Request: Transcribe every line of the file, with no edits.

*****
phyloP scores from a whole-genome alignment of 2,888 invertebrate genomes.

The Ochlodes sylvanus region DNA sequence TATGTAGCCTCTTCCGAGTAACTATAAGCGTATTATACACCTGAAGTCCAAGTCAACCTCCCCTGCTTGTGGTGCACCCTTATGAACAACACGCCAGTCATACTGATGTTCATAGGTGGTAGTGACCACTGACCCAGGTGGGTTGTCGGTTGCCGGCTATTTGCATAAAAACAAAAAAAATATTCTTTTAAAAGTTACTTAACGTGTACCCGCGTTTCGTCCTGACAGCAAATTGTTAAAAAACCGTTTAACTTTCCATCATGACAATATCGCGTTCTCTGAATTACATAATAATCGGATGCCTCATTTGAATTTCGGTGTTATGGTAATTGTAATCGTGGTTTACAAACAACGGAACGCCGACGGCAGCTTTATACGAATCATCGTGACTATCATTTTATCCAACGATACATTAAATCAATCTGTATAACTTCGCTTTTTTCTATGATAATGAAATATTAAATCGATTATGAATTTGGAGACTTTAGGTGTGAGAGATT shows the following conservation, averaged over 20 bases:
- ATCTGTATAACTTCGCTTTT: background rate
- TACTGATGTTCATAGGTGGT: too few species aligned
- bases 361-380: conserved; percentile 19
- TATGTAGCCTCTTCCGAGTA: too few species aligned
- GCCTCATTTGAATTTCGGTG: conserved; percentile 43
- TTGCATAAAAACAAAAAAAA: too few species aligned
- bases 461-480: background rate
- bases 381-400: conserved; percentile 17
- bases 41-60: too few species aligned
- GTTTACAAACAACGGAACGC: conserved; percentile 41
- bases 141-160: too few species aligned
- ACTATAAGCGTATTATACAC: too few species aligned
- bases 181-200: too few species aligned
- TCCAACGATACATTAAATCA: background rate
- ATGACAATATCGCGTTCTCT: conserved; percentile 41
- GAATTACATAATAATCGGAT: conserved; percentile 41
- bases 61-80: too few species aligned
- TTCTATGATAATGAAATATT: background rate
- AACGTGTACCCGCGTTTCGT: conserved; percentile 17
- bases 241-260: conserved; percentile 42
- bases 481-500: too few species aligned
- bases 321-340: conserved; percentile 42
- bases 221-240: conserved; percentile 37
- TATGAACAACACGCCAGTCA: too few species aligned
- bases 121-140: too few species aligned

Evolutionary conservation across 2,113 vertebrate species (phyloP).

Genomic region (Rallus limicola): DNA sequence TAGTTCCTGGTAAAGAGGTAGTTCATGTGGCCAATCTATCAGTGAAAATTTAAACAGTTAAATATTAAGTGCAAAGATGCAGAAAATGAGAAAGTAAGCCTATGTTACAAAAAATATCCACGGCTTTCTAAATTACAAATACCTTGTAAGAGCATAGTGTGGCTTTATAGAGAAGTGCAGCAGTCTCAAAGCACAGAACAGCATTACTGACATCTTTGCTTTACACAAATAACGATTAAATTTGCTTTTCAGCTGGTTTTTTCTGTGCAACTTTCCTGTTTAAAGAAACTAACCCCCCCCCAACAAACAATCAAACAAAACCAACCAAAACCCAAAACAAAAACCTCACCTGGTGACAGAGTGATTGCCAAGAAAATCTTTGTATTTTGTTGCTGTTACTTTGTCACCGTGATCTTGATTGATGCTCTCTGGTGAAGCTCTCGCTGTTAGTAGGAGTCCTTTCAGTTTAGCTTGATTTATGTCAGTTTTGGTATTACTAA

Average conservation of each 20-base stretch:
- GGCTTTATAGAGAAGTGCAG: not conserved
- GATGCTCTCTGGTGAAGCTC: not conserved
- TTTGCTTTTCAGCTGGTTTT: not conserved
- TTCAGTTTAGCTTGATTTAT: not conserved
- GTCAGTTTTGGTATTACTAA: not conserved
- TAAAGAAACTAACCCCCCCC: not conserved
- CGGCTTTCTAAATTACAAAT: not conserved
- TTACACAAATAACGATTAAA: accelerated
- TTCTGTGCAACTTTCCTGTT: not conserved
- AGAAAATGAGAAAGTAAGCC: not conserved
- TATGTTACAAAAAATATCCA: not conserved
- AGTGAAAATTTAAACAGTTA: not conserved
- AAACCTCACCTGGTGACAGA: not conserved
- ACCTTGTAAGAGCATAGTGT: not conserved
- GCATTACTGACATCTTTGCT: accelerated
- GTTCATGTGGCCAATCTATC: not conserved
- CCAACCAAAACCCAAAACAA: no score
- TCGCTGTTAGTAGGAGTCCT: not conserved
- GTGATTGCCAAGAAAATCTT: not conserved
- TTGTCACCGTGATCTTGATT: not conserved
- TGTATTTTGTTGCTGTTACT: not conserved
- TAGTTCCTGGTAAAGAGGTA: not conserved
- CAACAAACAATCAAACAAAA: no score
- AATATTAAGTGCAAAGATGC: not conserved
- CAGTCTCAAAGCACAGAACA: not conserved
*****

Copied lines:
phyloP scores from a whole-genome alignment of 2,888 invertebrate genomes.

The Ochlodes sylvanus region DNA sequence TATGTAGCCTCTTCCGAGTAACTATAAGCGTATTATACACCTGAAGTCCAAGTCAACCTCCCCTGCTTGTGGTGCACCCTTATGAACAACACGCCAGTCATACTGATGTTCATAGGTGGTAGTGACCACTGACCCAGGTGGGTTGTCGGTTGCCGGCTATTTGCATAAAAACAAAAAAAATATTCTTTTAAAAGTTACTTAACGTGTACCCGCGTTTCGTCCTGACAGCAAATTGTTAAAAAACCGTTTAACTTTCCATCATGACAATATCGCGTTCTCTGAATTACATAATAATCGGATGCCTCATTTGAATTTCGGTGTTATGGTAATTGTAATCGTGGTTTACAAACAACGGAACGCCGACGGCAGCTTTATACGAATCATCGTGACTATCATTTTATCCAACGATACATTAAATCAATCTGTATAACTTCGCTTTTTTCTATGATAATGAAATATTAAATCGATTATGAATTTGGAGACTTTAGGTGTGAGAGATT shows the following conservation, averaged over 20 bases:
- ATCTGTATAACTTCGCTTTT: background rate
- TACTGATGTTCATAGGTGGT: too few species aligned
- bases 361-380: conserved; percentile 19
- TATGTAGCCTCTTCCGAGTA: too few species aligned
- GCCTCATTTGAATTTCGGTG: conserved; percentile 43
- TTGCATAAAAACAAAAAAAA: too few species aligned
- bases 461-480: background rate
- bases 381-400: conserved; percentile 17
- bases 41-60: too few species aligned
- GTTTACAAACAACGGAACGC: conserved; percentile 41
- bases 141-160: too few species aligned
- ACTATAAGCGTATTATACAC: too few species aligned
- bases 181-200: too few species aligned
- TCCAACGATACATTAAATCA: background rate
- ATGACAATATCGCGTTCTCT: conserved; percentile 41
- GAATTACATAATAATCGGAT: conserved; percentile 41
- bases 61-80: too few species aligned
- TTCTATGATAATGAAATATT: background rate
- AACGTGTACCCGCGTTTCGT: conserved; percentile 17
- bases 241-260: conserved; percentile 42
- bases 481-500: too few species aligned
- bases 321-340: conserved; percentile 42
- bases 221-240: conserved; percentile 37
- TATGAACAACACGCCAGTCA: too few species aligned
- bases 121-140: too few species aligned

Evolutionary conservation across 2,113 vertebrate species (phyloP).

Genomic region (Rallus limicola): DNA sequence TAGTTCCTGGTAAAGAGGTAGTTCATGTGGCCAATCTATCAGTGAAAATTTAAACAGTTAAATATTAAGTGCAAAGATGCAGAAAATGAGAAAGTAAGCCTATGTTACAAAAAATATCCACGGCTTTCTAAATTACAAATACCTTGTAAGAGCATAGTGTGGCTTTATAGAGAAGTGCAGCAGTCTCAAAGCACAGAACAGCATTACTGACATCTTTGCTTTACACAAATAACGATTAAATTTGCTTTTCAGCTGGTTTTTTCTGTGCAACTTTCCTGTTTAAAGAAACTAACCCCCCCCCAACAAACAATCAAACAAAACCAACCAAAACCCAAAACAAAAACCTCACCTGGTGACAGAGTGATTGCCAAGAAAATCTTTGTATTTTGTTGCTGTTACTTTGTCACCGTGATCTTGATTGATGCTCTCTGGTGAAGCTCTCGCTGTTAGTAGGAGTCCTTTCAGTTTAGCTTGATTTATGTCAGTTTTGGTATTACTAA

Average conservation of each 20-base stretch:
- GGCTTTATAGAGAAGTGCAG: not conserved
- GATGCTCTCTGGTGAAGCTC: not conserved
- TTTGCTTTTCAGCTGGTTTT: not conserved
- TTCAGTTTAGCTTGATTTAT: not conserved
- GTCAGTTTTGGTATTACTAA: not conserved
- TAAAGAAACTAACCCCCCCC: not conserved
- CGGCTTTCTAAATTACAAAT: not conserved
- TTACACAAATAACGATTAAA: accelerated
- TTCTGTGCAACTTTCCTGTT: not conserved
- AGAAAATGAGAAAGTAAGCC: not conserved
- TATGTTACAAAAAATATCCA: not conserved
- AGTGAAAATTTAAACAGTTA: not conserved
- AAACCTCACCTGGTGACAGA: not conserved
- ACCTTGTAAGAGCATAGTGT: not conserved
- GCATTACTGACATCTTTGCT: accelerated
- GTTCATGTGGCCAATCTATC: not conserved
- CCAACCAAAACCCAAAACAA: no score
- TCGCTGTTAGTAGGAGTCCT: not conserved
- GTGATTGCCAAGAAAATCTT: not conserved
- TTGTCACCGTGATCTTGATT: not conserved
- TGTATTTTGTTGCTGTTACT: not conserved
- TAGTTCCTGGTAAAGAGGTA: not conserved
- CAACAAACAATCAAACAAAA: no score
- AATATTAAGTGCAAAGATGC: not conserved
- CAGTCTCAAAGCACAGAACA: not conserved